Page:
The bulk of the revenue from that tax is very largely going to be paid by medium size and small businesses in North Carolina. There will be a shift in the tax burden, in the relative tax burden. Between the largest business tax payers and the small business tax payers. I haven't had enough time in the 48 hours we've had the bill before us, I haven't had enough time really to do any in depth analysis or study of that question. It worries me and I hope I'm proved wrong when more in depth analysis of the bill can be done. When there is time for it, but I, I penciled out last night several scenarios to try to get a sense of the direction the bill was heading in that regard. Looking at a small business say, a small town restaurant, or a small service business in that same small town that may have three or four employees that organizes an LLC and that throws off income to its owner who pays it through the personal income tax. Quite frankly I couldn't find a scenario in which that small business is going to better under this bill than it would do under the current tax code or under many of the competing proposals that have been offered. I do know that Bank of America will do better. And that Nucor and Lowe's, and BB&T they'll all do better. I do know that. But what I'm really struggling to find is conclusive evidence that the small business tax payer is going to do better. And part of the reason if you'll stop and think about that, if you'll stop and think about that, why that may be a worry that you should have too is because a small business tax payer mostly pays his or her taxes on his or her personal income tax return. The money passes through to the personal income tax return. And when you start looking at that return as you did last night and I say okay my business income comes from my personal income tax return and yeah I've got a $15,000 zero bracket but I no longer have any personal exemptions for me, my wife or my kids. I no longer have an ability to itemize the deductions for my mortgage interest on my home or my property taxes that I pay, I can't deduct the money that I give to my church anymore. When I did the back of the envelope calculations on that I ended up with a higher tax bill. I ended up with a higher tax bill even at a %5.25 rate. A higher tax bill than most everyone of the competing proposals we've seen this session. And even in some cases higher than the current tax code. I'm worried about the equity in this bill between the big business and the small business. And finally I wanna say something that maybe, it's not a principle that's talked about as, as widely, it may be a personal principle of my own, that is that we ought to, whatever we do here in Raleigh, by way of reform of the state tax system. One principle I have of tax reform is we ought to do as little harm as possible to local governments. We ought to leave them at least, no worse off under what we do here in Raleigh than they are today. Make it a little bit better that'll be fine, but certainly leave them no worse off than we are today. That principle is clearly violated by this bill. I think you can see it in the analysis that's done, in the fiscal note with the bill. I don't know how that flows through from jurisdiction to jurisdiction. I can tell you from having worked on that question there are going to be wide swings in the way this bill affects individual counties and individual cities. And until you get down into that you're not gonna know how it's all gonna turn out. But the bottom line on the aggregate is not pretty. I agree with Senator Berger, I don't like paying food tax. I'm perfectly happy not to pay food tax. I like getting rid of the food tax. I like getting rid of any tax that I have to pay. But I'll tell you one tax I don't like, anymore than I like the food tax. I don't like the property tax. I really don't like that bill I pay every September on my property tax. And I know that if the city of Charlotte, which will lose 30 million dollars under this bill, if the city of Charlotte has to get it somewhere, I know where they're gonna get it. They're gonna get it by raising my property taxes. That doesn't make me feel really very good about tax reform either. When I look at all of the principles that I've just gone through on the bill and I look at the alternatives that we have to do tax reform, I come to the conclusion that this, again, can't be called a comprehensive tax reform bill from North Carolina. It is a big tax cut, it is a big tax cut for large corporations currently doing business in the state. And its a good tax cut for people who, I guess fit in the.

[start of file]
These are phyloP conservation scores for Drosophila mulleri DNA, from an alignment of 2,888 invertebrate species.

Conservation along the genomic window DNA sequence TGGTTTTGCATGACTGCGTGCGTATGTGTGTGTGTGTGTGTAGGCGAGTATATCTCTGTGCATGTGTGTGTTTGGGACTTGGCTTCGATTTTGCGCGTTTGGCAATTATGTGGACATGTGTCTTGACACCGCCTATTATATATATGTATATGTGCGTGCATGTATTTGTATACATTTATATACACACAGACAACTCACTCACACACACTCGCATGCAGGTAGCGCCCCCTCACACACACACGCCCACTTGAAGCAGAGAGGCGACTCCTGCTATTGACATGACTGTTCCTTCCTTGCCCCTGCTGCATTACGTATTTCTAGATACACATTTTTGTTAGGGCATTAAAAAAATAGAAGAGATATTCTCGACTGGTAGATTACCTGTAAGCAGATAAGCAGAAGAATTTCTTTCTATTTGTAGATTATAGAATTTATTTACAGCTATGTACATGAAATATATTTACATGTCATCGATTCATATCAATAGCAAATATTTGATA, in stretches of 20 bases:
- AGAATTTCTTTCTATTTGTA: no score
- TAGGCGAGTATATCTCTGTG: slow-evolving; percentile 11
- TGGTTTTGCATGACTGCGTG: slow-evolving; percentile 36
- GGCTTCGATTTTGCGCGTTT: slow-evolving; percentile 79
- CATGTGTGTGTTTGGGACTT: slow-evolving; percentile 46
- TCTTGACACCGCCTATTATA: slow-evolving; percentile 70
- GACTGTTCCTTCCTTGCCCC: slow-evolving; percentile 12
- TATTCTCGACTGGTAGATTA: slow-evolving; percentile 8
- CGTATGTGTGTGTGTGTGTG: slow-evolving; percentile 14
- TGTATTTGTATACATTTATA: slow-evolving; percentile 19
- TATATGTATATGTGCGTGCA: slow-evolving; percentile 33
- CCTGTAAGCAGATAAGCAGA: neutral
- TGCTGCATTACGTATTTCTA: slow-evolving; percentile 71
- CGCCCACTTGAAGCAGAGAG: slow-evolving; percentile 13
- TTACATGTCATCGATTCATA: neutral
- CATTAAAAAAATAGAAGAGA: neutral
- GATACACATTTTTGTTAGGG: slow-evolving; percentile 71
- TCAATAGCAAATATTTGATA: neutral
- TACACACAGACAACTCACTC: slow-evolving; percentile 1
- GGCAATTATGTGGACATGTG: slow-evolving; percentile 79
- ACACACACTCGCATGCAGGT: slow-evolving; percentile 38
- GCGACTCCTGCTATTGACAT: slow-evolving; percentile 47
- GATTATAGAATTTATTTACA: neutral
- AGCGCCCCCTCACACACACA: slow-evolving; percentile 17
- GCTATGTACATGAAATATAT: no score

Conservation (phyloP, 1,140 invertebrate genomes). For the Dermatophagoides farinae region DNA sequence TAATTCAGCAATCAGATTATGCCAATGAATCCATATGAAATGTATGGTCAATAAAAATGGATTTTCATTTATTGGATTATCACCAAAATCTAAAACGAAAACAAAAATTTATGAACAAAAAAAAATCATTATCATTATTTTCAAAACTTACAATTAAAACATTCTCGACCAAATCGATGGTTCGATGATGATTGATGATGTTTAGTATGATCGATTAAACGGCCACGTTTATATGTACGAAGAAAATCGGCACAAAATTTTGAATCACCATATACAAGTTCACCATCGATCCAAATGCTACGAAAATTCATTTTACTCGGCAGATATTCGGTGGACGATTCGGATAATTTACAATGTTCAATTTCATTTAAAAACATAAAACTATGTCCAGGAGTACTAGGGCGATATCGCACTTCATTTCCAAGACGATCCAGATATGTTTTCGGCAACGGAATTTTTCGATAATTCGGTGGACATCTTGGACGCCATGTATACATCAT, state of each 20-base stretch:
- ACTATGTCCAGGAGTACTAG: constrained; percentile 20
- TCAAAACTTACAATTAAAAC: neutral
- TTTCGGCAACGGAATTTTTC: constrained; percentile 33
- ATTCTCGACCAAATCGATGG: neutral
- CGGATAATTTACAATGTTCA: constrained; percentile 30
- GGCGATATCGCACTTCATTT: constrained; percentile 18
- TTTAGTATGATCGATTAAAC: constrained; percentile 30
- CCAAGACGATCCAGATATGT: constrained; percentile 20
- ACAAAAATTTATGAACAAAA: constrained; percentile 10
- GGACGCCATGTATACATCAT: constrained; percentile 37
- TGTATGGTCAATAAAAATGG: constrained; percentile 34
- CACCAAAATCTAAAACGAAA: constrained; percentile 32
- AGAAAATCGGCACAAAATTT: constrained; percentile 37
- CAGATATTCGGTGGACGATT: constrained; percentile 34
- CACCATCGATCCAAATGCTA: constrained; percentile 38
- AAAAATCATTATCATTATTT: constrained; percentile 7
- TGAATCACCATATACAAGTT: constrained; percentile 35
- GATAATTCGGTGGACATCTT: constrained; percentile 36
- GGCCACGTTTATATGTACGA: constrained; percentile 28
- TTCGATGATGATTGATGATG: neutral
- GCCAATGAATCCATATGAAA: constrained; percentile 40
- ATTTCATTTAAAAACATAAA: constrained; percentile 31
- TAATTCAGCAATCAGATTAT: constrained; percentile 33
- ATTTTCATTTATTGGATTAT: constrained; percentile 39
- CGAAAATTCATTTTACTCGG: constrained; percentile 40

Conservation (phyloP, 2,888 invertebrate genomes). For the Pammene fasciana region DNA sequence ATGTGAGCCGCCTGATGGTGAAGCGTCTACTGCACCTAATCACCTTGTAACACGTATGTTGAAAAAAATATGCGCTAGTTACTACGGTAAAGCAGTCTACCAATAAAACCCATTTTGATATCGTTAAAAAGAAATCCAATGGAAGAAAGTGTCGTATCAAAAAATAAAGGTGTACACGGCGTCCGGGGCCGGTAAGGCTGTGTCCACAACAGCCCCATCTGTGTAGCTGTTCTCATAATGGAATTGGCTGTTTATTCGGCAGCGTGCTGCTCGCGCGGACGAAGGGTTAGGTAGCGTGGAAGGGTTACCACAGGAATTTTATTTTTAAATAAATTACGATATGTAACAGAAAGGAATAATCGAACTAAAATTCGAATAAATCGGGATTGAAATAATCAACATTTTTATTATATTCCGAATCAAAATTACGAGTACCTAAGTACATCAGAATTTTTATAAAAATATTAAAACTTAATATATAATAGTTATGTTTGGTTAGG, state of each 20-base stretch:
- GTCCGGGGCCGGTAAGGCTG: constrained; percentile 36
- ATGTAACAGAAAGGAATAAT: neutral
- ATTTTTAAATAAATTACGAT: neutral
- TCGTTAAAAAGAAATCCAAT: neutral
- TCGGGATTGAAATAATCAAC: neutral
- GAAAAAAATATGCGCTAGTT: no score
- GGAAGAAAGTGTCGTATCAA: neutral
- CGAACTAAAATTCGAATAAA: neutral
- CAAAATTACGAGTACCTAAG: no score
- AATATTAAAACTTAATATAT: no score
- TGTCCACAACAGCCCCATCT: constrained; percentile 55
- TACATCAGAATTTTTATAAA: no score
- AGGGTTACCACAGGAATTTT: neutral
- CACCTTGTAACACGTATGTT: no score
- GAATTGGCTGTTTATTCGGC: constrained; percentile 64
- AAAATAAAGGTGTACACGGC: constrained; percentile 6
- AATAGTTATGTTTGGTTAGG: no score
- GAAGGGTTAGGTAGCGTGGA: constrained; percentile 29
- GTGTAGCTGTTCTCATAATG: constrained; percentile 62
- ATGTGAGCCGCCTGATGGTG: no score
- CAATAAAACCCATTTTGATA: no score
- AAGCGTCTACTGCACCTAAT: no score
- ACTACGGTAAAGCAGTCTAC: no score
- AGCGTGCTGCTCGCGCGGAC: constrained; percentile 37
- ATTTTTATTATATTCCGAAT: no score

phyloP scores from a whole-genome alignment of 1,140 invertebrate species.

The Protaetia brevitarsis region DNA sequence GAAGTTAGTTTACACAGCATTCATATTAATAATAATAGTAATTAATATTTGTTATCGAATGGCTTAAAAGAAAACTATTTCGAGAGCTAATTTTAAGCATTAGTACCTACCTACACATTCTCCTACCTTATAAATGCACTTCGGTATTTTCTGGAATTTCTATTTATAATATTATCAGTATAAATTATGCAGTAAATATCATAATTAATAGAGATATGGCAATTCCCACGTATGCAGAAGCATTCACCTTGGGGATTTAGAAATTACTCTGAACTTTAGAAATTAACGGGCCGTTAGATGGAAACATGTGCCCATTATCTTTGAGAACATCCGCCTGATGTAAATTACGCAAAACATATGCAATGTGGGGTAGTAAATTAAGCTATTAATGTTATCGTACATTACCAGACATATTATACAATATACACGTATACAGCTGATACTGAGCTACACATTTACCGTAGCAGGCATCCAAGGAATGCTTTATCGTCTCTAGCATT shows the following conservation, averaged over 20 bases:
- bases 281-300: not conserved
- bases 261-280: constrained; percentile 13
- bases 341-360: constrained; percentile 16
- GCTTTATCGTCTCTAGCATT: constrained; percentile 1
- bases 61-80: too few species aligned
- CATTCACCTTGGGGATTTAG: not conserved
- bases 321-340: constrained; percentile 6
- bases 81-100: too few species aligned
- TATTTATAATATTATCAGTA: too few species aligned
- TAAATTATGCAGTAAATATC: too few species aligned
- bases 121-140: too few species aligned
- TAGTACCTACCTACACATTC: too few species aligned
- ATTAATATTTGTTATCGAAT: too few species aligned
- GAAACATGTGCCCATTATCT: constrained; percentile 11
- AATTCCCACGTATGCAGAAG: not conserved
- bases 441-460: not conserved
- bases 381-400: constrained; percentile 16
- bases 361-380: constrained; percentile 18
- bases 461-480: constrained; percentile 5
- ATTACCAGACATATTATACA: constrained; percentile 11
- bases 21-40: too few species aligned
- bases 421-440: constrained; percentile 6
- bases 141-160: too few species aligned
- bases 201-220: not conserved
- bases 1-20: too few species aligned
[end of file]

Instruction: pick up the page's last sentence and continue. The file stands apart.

-a lot of people would put me in, fat cat lawyers. I’ll do pretty well but it’s not comprehensive tax reform. [SPEAKER CHANGES] Mr. President. [SPEAKER CHANGES] Senator Jenkins, for what purpose do you rise? [SPEAKER CHANGES] To speak on the bill and send forward an amendment. [SPEAKER CHANGES] Senator, do you want to speak first and then send forward your amendment? [SPEAKER CHANGES] If I could please sir. [SPEAKER CHANGES] Senator Jenkins, you have the floor to speak to the bill. [SPEAKER CHANGES] Thank you very much Mr. President, ladies and gentlemen, the Senate. I too, like Senator Clodfelter and Senator Rucho believe very strongly that tax monetization is needed. I’ve worked on it for a long time. I’ve been dishonored just like Senator Berger has that we haven’t gotten there. But I must say that I’m not sure that what we’ve got before us today is really where we should be. And I want to talk about one particular area that’s going to be impacted adversely from this tax plan and that is the rural part of North Carolina. And I gave you two examples of how it would impact Carolina. First is the repeal of the sales tax exemption for the nonprofits would have a very adverse impact on our hospitals. In my area Vidant health care, which is based out of Greenville, North Carolina has five rural hospitals in my part of the world. Those hospitals combined would have a net loss, not loss revenue reduction, but net bottom line loss of 2.2 million dollars in this bill. We’d lose 250 jobs, we would lose 8 million dollars that goes to the Brody School of Madison, and we would lose 70, I mean 50 positions that are for interns that are coming out of the Brody school at these hospitals. Not to mention the health care that would be lost to the citizens of that part of the world is that the jobs that are in that area, these jobs are some of the best jobs that are in that rural part of the state. And another area that’s important to rural North Carolina, and some people like them, some people don’t but they’re a fact of life. And that is that you have mobile homes and you have module homes and in this bill you’re increasing the sales tax on both mobile homes and module homes. Mobile home tax rates would go up 317% . Module home taxes would go up 100%. Our lesson yesterday in the Senate finance committee: a Mr. Lou Ebert with a North Carolina Chamber says amongst other things, that this tax bill was equitable. And I’m sorry Mr. President, but I have to say to Mr. Ebert, he needs to come out of his glass tower and go over to Eastern North Carolina, or rural Western North Carolina, or rural Central North Carolina and look around because this tax bill is not equitable for rural North Carolina. [SPEAKER CHANGES] And Mr. President, if I could I would like to send forward an amendment. [SPEAKER CHANGES] Senator you can send forward your amendment. [SPEAKER CHANGES] Clerk will read. [SPEAKER CHANGES] Senator Jenkins moves to amend the bill. [SPEAKER CHANGES] One second Senator, while we get it up on the dashboard please. [SPEAKER CHANGES] Senator Jenkins, you have the floor to explain your amendment. [SPEAKER CHANGES] ?? it’s on the dashboard. This bill addresses some issues that have to do with agriculture. As everybody knows agriculture is still our largest business in North Carolina; it’s a 70 billion dollar business. There’s several little clean up items within this amendment which writes out two things that are really not used a whole lot today, and that’s two things: tobacco flues and tobacco sheets. But what it really addresses is other parts of agriculture that were treated differently that will be impacted by something Senator Clodfelter mentioned earlier and that is business to business taxes. This would basically treat all forms, shapes, and fashions of agriculture the same and basically what it does is it would take out of the it would keep the exemption for commercial logging, woodchipping, and packaging items that would have moved over from being exempt to refund it would ultimately rephase that and I’ll be glad to answer any questions. [SPEAKER CHANGES] Any discussion or debate? Senator Berger, for what purpose do you rise? [SPEAKER CHANGES] To speak to the amendment. [SPEAKER CHANGES] Senator Berger has the floor to speak to the amendment. [SPEAKER CHANGES] Members of the Senate, we appreciate Senator Jenkins offering this amendment and we understand the importance of the agriculture-